A harsh police response to Saturday’s electoral reform rally in Kuala Lumpur might signal another shift in Malaysian politics.
KUALA LUMPUR – Saturday’s electoral reform rally has raised political stakes in advance of elections in Malaysia, with the Government threatening to continue its crackdown on the opposition-linked protest movement.
In a defiant speech made on Sunday, PM Najib Razak said that the Government would implement electoral reform on its “own terms,” adding that “we want Malaysia and UMNO (the United National Malays Organisation, the main governing party) to be respected by the world.”
In the meantime, amid speculation that more protests are being planned, Home Affairs Minister Hisham Hussein said that protestors bank accounts will be investigated by police, with the Government alleging that some of the protestors sought to bring weapons to what the authorities deemed “an illegal rally.”
But there was little sign of unrest or attempted violence by protestors in Kuala Lumpur on Saturday — based on what this correspondent witnessed in a separate locations around the centre of the city — which had become a ghost town by Friday evening due to police roadblocks.
During the Saturday protest, police fired teargas and water-cannon into the crowd, sometimes with little or no warning. The protestors sought to march from various points in the city to the landmark Merdeka Stadium, site of Malaysia’s independence declaration in 1957.
One protestor died and 1667 people were arrested during the police crackdown, including embattled parliamentary opposition leader Anwar Ibrahim and rally organiser Ambiga Sreenevasan, who heads Bersih 2.0, a coalition of 62 NGOs that seeks reform of the country’s electoral system.
Bersih 2.0 says the current electoral regime is biased in favour of the Barisan Nasional/National Front (BN) coalition that has governed uninterrupted since independence.
Coughing and running from the fumes that lingered in the 36 degree heat and rain-sodden humidity, two younger members of the first batch of protestors to emerge on Saturday afternoon told this correspondent that they were protesting an electoral system they regard as rigged to the benefit of the Government. “They cheat us” said Rashid, aged 19, while Azraai, also 19, added that unless there was reform, he would not vote in the next election. “The system is corrupt, there’s no point”, he said.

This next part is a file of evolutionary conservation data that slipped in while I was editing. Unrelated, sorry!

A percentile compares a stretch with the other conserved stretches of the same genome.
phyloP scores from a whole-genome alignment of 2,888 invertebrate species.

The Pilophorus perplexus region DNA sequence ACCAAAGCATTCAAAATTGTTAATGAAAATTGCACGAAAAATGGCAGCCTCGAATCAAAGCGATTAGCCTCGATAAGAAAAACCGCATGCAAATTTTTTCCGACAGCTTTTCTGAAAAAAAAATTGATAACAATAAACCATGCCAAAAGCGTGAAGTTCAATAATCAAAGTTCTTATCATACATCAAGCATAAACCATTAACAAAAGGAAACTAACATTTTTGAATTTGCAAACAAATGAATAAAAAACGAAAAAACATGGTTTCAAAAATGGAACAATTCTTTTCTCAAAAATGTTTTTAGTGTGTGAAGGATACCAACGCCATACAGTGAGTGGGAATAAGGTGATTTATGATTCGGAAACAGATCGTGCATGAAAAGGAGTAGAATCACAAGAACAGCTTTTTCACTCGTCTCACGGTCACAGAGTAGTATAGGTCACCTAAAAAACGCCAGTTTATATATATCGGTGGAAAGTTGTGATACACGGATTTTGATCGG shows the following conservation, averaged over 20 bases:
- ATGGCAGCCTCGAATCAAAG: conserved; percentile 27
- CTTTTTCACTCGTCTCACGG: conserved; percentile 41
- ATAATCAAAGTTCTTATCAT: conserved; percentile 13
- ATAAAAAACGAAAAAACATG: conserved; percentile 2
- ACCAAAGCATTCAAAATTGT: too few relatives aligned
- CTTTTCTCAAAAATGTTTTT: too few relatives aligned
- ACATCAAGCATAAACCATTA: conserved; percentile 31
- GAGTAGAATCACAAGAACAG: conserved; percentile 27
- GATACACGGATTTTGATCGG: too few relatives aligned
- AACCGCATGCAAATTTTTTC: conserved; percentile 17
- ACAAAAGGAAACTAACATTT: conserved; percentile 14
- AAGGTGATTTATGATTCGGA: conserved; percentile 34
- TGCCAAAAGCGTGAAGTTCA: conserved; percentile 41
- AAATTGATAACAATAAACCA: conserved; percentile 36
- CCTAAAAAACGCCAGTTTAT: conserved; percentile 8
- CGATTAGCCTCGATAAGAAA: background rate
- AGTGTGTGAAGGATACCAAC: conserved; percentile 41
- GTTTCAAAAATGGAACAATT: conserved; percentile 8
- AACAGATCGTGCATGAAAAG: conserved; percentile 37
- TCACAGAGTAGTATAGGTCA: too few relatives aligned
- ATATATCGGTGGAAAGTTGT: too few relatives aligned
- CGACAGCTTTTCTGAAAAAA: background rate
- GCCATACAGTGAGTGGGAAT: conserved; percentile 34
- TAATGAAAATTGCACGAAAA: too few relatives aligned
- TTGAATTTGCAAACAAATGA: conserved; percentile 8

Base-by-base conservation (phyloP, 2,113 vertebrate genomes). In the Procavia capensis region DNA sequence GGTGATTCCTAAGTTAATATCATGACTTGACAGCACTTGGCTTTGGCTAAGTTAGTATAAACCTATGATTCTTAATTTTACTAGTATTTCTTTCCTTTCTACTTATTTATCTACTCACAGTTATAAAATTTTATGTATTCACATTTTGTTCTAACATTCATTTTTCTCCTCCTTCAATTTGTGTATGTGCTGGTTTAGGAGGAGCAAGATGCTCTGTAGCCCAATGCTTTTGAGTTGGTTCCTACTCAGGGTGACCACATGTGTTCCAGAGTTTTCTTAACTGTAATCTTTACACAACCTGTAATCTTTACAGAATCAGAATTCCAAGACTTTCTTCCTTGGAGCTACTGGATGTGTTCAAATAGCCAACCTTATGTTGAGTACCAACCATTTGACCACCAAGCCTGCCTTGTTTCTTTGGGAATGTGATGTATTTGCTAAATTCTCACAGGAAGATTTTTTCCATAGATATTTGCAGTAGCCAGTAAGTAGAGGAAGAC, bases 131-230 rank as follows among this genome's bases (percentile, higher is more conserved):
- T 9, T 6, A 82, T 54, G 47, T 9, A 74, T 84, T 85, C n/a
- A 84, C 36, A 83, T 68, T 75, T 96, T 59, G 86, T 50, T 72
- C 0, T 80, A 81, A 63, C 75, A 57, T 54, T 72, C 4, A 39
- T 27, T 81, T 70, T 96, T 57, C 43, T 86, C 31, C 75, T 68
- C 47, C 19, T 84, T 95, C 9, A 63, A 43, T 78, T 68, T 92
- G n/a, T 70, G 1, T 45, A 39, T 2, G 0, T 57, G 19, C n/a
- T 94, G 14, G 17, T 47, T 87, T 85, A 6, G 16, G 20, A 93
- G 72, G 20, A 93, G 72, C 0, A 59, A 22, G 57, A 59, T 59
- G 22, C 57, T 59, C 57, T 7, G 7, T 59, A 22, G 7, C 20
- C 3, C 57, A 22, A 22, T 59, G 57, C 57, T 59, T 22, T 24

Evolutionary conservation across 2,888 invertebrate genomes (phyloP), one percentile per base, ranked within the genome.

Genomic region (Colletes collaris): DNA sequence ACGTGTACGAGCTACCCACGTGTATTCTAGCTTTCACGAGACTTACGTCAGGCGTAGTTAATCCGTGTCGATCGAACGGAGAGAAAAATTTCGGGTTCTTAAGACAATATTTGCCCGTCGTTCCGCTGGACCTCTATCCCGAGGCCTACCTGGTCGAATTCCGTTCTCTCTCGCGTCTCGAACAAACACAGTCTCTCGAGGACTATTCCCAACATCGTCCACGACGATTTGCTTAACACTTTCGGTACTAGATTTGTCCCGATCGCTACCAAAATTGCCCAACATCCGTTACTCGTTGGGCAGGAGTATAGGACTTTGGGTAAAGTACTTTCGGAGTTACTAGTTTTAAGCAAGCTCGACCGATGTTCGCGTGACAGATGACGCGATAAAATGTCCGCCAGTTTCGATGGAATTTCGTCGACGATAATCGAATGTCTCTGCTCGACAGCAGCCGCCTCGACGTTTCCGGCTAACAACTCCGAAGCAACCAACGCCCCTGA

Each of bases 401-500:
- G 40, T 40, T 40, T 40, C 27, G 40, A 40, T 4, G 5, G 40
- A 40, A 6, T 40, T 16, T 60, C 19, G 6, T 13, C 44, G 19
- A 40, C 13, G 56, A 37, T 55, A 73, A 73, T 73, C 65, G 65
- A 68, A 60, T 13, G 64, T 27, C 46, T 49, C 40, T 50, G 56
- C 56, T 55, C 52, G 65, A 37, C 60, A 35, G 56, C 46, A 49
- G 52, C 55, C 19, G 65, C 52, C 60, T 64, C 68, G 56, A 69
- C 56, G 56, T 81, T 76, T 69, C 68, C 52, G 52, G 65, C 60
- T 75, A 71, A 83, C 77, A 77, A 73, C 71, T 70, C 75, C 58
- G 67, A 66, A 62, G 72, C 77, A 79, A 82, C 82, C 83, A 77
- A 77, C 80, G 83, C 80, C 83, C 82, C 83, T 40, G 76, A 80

The rally ebbed and flowed throughout the otherwise-empty city centre, with protestors dispersing and regrouping after police fired teargas and water-cannon at various locations near the centre of the city. Sivarasa Rasiah, an opposition MP and senior member of Anwar Ibrahim’s People’s Justice Party told The Irrawaddy that the Government’s reaction to the rally “again showed the real ugly authoritarian face of the Malaysian police state which is not prepared to tolerate any form of peace public assembly not to its liking.”
The crackdown was criticised by analysts as excessive and could damage tourist-oriented Malaysia’s international image. The country attracts more foreign visitors than any other in Southeast Asia, according to 2010 figures, with its 18 million tourists topping neighbouring Thailand’s 16 million.
“What’s going on here?”, asked one Australian who declined to give his name, looking on bemused at the sight of protestors running from tear gas close to an otherwise empty highway running near the Negara Mosque.
The BN Government is said to be fearful of any reform-linked or opposition-backed movement, so close to elections, which may explain the apparent over-reaction to Saturday’s demonstration.